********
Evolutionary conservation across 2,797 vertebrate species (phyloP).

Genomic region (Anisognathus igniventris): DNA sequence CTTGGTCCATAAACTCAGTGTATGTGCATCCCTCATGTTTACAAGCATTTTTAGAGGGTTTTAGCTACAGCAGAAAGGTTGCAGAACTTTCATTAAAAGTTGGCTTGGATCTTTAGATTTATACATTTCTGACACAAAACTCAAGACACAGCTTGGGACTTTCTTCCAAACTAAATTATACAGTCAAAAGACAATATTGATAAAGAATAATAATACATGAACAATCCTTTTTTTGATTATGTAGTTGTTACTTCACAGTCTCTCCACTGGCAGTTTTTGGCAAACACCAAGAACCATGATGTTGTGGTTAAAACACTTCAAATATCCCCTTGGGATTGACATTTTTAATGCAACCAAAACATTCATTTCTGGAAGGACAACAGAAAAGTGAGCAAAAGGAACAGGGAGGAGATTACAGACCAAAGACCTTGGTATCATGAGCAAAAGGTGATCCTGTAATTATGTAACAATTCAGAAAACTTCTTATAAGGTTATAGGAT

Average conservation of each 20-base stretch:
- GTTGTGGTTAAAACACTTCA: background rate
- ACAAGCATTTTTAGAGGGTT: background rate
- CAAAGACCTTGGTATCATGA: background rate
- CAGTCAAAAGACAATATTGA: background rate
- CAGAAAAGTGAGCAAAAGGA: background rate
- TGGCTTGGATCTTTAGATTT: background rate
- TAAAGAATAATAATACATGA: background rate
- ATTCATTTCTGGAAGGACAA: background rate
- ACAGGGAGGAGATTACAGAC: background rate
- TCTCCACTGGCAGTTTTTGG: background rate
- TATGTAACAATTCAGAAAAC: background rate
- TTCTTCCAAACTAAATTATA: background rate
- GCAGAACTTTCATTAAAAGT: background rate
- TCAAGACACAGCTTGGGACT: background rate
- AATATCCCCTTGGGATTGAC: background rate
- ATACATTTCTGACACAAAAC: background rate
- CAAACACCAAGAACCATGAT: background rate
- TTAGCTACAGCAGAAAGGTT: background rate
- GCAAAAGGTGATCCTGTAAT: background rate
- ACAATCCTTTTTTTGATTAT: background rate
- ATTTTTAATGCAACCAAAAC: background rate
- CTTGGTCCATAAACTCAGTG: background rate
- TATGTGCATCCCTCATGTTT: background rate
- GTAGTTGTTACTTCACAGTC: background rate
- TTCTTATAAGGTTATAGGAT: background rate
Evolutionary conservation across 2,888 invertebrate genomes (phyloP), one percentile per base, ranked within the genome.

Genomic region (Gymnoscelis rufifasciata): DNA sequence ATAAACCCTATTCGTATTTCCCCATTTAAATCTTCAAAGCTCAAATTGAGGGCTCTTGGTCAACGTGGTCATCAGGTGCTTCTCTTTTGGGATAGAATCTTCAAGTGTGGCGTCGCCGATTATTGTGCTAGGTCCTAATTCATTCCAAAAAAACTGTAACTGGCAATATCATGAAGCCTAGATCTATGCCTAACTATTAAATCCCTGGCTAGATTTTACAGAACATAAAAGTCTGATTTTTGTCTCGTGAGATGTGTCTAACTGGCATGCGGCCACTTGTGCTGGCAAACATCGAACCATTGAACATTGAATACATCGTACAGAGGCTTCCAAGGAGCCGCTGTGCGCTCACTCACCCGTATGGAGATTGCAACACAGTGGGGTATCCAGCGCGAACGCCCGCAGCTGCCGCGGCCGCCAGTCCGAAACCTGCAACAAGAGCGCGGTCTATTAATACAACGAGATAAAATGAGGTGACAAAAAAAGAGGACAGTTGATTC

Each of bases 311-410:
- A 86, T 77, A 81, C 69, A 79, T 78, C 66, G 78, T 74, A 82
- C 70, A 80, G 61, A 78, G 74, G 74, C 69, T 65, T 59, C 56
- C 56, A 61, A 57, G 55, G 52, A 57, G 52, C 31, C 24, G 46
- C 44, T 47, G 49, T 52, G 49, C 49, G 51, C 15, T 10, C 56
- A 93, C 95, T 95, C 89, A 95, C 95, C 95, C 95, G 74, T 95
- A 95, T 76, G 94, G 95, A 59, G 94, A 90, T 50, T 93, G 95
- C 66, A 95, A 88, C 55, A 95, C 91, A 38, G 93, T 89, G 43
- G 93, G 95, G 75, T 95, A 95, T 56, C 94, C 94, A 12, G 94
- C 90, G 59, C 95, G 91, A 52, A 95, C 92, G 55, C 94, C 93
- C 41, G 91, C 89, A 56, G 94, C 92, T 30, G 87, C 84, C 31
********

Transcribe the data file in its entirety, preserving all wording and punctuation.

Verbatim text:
Evolutionary conservation across 2,797 vertebrate species (phyloP).

Genomic region (Anisognathus igniventris): DNA sequence CTTGGTCCATAAACTCAGTGTATGTGCATCCCTCATGTTTACAAGCATTTTTAGAGGGTTTTAGCTACAGCAGAAAGGTTGCAGAACTTTCATTAAAAGTTGGCTTGGATCTTTAGATTTATACATTTCTGACACAAAACTCAAGACACAGCTTGGGACTTTCTTCCAAACTAAATTATACAGTCAAAAGACAATATTGATAAAGAATAATAATACATGAACAATCCTTTTTTTGATTATGTAGTTGTTACTTCACAGTCTCTCCACTGGCAGTTTTTGGCAAACACCAAGAACCATGATGTTGTGGTTAAAACACTTCAAATATCCCCTTGGGATTGACATTTTTAATGCAACCAAAACATTCATTTCTGGAAGGACAACAGAAAAGTGAGCAAAAGGAACAGGGAGGAGATTACAGACCAAAGACCTTGGTATCATGAGCAAAAGGTGATCCTGTAATTATGTAACAATTCAGAAAACTTCTTATAAGGTTATAGGAT

Average conservation of each 20-base stretch:
- GTTGTGGTTAAAACACTTCA: background rate
- ACAAGCATTTTTAGAGGGTT: background rate
- CAAAGACCTTGGTATCATGA: background rate
- CAGTCAAAAGACAATATTGA: background rate
- CAGAAAAGTGAGCAAAAGGA: background rate
- TGGCTTGGATCTTTAGATTT: background rate
- TAAAGAATAATAATACATGA: background rate
- ATTCATTTCTGGAAGGACAA: background rate
- ACAGGGAGGAGATTACAGAC: background rate
- TCTCCACTGGCAGTTTTTGG: background rate
- TATGTAACAATTCAGAAAAC: background rate
- TTCTTCCAAACTAAATTATA: background rate
- GCAGAACTTTCATTAAAAGT: background rate
- TCAAGACACAGCTTGGGACT: background rate
- AATATCCCCTTGGGATTGAC: background rate
- ATACATTTCTGACACAAAAC: background rate
- CAAACACCAAGAACCATGAT: background rate
- TTAGCTACAGCAGAAAGGTT: background rate
- GCAAAAGGTGATCCTGTAAT: background rate
- ACAATCCTTTTTTTGATTAT: background rate
- ATTTTTAATGCAACCAAAAC: background rate
- CTTGGTCCATAAACTCAGTG: background rate
- TATGTGCATCCCTCATGTTT: background rate
- GTAGTTGTTACTTCACAGTC: background rate
- TTCTTATAAGGTTATAGGAT: background rate
Evolutionary conservation across 2,888 invertebrate genomes (phyloP), one percentile per base, ranked within the genome.

Genomic region (Gymnoscelis rufifasciata): DNA sequence ATAAACCCTATTCGTATTTCCCCATTTAAATCTTCAAAGCTCAAATTGAGGGCTCTTGGTCAACGTGGTCATCAGGTGCTTCTCTTTTGGGATAGAATCTTCAAGTGTGGCGTCGCCGATTATTGTGCTAGGTCCTAATTCATTCCAAAAAAACTGTAACTGGCAATATCATGAAGCCTAGATCTATGCCTAACTATTAAATCCCTGGCTAGATTTTACAGAACATAAAAGTCTGATTTTTGTCTCGTGAGATGTGTCTAACTGGCATGCGGCCACTTGTGCTGGCAAACATCGAACCATTGAACATTGAATACATCGTACAGAGGCTTCCAAGGAGCCGCTGTGCGCTCACTCACCCGTATGGAGATTGCAACACAGTGGGGTATCCAGCGCGAACGCCCGCAGCTGCCGCGGCCGCCAGTCCGAAACCTGCAACAAGAGCGCGGTCTATTAATACAACGAGATAAAATGAGGTGACAAAAAAAGAGGACAGTTGATTC

Each of bases 311-410:
- A 86, T 77, A 81, C 69, A 79, T 78, C 66, G 78, T 74, A 82
- C 70, A 80, G 61, A 78, G 74, G 74, C 69, T 65, T 59, C 56
- C 56, A 61, A 57, G 55, G 52, A 57, G 52, C 31, C 24, G 46
- C 44, T 47, G 49, T 52, G 49, C 49, G 51, C 15, T 10, C 56
- A 93, C 95, T 95, C 89, A 95, C 95, C 95, C 95, G 74, T 95
- A 95, T 76, G 94, G 95, A 59, G 94, A 90, T 50, T 93, G 95
- C 66, A 95, A 88, C 55, A 95, C 91, A 38, G 93, T 89, G 43
- G 93, G 95, G 75, T 95, A 95, T 56, C 94, C 94, A 12, G 94
- C 90, G 59, C 95, G 91, A 52, A 95, C 92, G 55, C 94, C 93
- C 41, G 91, C 89, A 56, G 94, C 92, T 30, G 87, C 84, C 31